James Frey: A Million Little Pieces
I thought about writing two reviews of this book, one review of it as a novel and one as a memoir. I decided not to, however, because, honestly, I'm so happy to be finished with it that I don't want to spent anymore time with it than I have to. I could write my own damn book about it, but I'm not going to.
In brief, A Million Little Pieces is not good. I realize that I am a bit biased since I started the novel after the news broke that James Frey "exaggerated" a lot of details of his life. "Exaggerated" doesn't seem like the right word. Did anyone really believe this shit before Frey's lies were uncovered? The whole book is filled with elements that just fall together in just the right places. There's no way things happened that way. Now, the placement of certain elements in the book to serve the thematic essence of the story is forgivable.
What is unforgivable about Frey's book is the numerous events that come across as complete bullshit. For example, Frey's account of his treatment for drug and alcohol abuse begins when he wakes up on an airplane that has landed in Chicago. He is covered in blood and vomit, his four front teeth are missing, and he has a large hole in his cheek. Later in the book, he recounts talking to a friend who was with him the night before. His friend took him to the hospital after his accident (which, I don't think - I may not remember, Frey actually describes in the book), pleaded with the doctors to not call the police, then dropped him off at the airport to be flown to Chicago to meet his parents. Frey treats this as if it is absolutely normal. Of course he was just put on an airplane and no one was disturbed that he was covered in blood because his four front teeth had just been knocked-out, not to mention the large hole in his cheek. This happens before Frey describes receiving two root canals without pain-killers or anesthesia, which makes absolutely no sense, considering lidocaine, the most commonly-used dental anesthetic, is not a narcotic or addictive.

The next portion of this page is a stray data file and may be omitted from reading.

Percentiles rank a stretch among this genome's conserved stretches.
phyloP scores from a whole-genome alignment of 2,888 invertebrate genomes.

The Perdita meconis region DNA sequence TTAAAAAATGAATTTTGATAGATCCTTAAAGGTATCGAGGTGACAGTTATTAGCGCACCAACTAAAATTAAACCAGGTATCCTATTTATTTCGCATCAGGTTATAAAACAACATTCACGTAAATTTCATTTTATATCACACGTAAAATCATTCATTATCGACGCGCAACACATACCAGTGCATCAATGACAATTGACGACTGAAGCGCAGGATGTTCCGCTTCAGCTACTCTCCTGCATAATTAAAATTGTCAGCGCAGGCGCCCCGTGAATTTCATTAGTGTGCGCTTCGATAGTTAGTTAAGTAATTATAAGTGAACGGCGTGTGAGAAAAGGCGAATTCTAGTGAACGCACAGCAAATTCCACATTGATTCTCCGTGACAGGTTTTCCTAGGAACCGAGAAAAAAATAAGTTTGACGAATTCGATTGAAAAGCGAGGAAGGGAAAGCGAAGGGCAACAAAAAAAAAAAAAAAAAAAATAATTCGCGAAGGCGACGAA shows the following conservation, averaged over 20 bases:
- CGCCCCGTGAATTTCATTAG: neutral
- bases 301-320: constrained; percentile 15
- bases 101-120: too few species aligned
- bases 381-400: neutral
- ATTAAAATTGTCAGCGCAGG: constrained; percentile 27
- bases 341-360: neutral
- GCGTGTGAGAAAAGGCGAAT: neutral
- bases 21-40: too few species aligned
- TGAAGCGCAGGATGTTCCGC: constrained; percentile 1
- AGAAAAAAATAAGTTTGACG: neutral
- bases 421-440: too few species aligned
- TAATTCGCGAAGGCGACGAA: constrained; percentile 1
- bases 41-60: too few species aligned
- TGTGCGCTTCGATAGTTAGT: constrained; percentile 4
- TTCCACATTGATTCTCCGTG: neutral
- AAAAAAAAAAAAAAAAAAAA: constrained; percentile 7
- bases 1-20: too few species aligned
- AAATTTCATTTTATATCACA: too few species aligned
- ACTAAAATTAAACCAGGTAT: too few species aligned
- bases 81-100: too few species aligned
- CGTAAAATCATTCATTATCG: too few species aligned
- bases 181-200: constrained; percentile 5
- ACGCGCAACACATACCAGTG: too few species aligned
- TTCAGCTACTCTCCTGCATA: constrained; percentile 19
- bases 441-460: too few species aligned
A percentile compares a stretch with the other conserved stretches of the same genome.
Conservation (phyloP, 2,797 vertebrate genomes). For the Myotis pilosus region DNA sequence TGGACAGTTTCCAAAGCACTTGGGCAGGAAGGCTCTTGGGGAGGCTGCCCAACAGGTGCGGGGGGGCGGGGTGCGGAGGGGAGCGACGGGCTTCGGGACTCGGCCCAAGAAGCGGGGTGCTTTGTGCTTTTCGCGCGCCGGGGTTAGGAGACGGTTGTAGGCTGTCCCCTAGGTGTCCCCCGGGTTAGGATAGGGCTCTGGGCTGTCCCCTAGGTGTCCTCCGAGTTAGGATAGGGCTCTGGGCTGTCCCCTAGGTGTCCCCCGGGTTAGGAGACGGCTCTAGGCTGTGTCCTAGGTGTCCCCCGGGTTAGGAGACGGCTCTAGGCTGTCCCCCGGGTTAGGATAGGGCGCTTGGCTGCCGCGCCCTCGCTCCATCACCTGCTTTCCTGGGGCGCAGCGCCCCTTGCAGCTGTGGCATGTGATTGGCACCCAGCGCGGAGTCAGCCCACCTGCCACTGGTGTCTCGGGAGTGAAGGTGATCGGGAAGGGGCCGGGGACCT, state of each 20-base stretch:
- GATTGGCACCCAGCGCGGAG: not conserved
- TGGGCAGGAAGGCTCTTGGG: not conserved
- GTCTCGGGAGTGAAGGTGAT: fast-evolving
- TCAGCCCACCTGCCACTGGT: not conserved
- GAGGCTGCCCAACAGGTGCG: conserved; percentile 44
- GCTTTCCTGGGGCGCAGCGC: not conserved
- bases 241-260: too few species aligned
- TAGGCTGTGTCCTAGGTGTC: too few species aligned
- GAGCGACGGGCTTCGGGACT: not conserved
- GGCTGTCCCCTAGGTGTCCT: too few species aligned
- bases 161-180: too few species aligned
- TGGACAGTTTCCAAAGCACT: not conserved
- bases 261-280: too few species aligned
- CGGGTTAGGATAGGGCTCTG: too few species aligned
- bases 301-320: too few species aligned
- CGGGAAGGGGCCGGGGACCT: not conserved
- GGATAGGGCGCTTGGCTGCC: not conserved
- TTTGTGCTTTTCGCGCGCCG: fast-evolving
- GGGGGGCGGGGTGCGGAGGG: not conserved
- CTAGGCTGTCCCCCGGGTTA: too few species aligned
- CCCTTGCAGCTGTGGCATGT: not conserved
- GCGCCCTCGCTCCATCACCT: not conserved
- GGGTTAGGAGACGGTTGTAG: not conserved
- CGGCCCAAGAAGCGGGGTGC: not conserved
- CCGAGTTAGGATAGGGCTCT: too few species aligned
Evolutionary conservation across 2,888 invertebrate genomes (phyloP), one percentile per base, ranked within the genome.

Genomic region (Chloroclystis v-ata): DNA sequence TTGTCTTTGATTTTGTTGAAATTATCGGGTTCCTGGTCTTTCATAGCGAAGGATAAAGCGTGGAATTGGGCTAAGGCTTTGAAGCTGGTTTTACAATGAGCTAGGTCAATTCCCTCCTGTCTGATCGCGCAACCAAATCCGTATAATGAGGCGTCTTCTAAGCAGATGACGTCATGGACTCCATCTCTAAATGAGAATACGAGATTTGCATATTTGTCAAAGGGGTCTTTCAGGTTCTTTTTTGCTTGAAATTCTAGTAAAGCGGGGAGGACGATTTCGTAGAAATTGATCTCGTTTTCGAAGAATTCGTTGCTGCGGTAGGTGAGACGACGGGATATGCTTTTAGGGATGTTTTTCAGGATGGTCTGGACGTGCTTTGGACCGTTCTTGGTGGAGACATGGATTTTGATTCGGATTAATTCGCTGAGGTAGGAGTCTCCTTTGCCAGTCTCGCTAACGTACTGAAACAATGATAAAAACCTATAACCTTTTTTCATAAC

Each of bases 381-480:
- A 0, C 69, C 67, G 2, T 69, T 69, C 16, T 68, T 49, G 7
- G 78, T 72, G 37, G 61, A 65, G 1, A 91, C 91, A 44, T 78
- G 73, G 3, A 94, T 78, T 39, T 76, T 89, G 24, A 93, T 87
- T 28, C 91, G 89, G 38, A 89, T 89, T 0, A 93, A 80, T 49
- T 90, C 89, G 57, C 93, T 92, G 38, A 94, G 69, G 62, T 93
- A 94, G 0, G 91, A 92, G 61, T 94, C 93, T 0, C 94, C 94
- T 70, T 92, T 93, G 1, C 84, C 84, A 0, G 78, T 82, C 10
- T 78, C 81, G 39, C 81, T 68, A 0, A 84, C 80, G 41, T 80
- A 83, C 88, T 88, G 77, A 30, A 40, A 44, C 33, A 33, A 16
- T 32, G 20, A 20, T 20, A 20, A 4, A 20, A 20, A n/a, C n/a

Other than being over-the-top and false, Frey's book is very pompous and prententious. The James "character" is completely unsympathetic; he break rules at the treatment center and is given second chances. He refuses to blame his addictions on anyone other than himself, yet when his parents try to mend a broken relationship during a visit, he reacts by explaining to them how much he hates them, even admitting that there isn't a reason but his own. What is remarkable is that all of the other characters who James feuds with end up conceding to him, a twenty-three-year-old alcoholic and drug-addict. What infuriates me the most is that he finishes his program after refusing to accept the twelve-step program. According to the epilogue, he has never replapsed. Well, if that is true, it just belittles the Alcoholics Anonymous program and the men and women who have found solace in it.
The book itself reminds me of The Shawshank Redemption: it is filled with despicable characters who demand the reader's sympathy, even though they do not deserve it. The men that Frey writes about are not victims of their own addictions. They chose their lifestyle; their behaviors at the treatment facility is just as deplorable as their behaviors outside, the only difference being the absence of drugs and alcohol.
The worst thing about this book is that people continue to defend it because "it has helped so many people." I'm dubious of anyone whose life changes based on reading a book, and I can't imagine a drug-addict similar to those in this book putting down his or her crack pipe long enough to read someone's narcissistic account of his own recovery. It has done nothing but place the genre of autobiography into further scrutiny. There is something wrong with our culture if we can let James Frey continue to deceive a nation of readers simply because calling his book a memoir makes for an easier sell.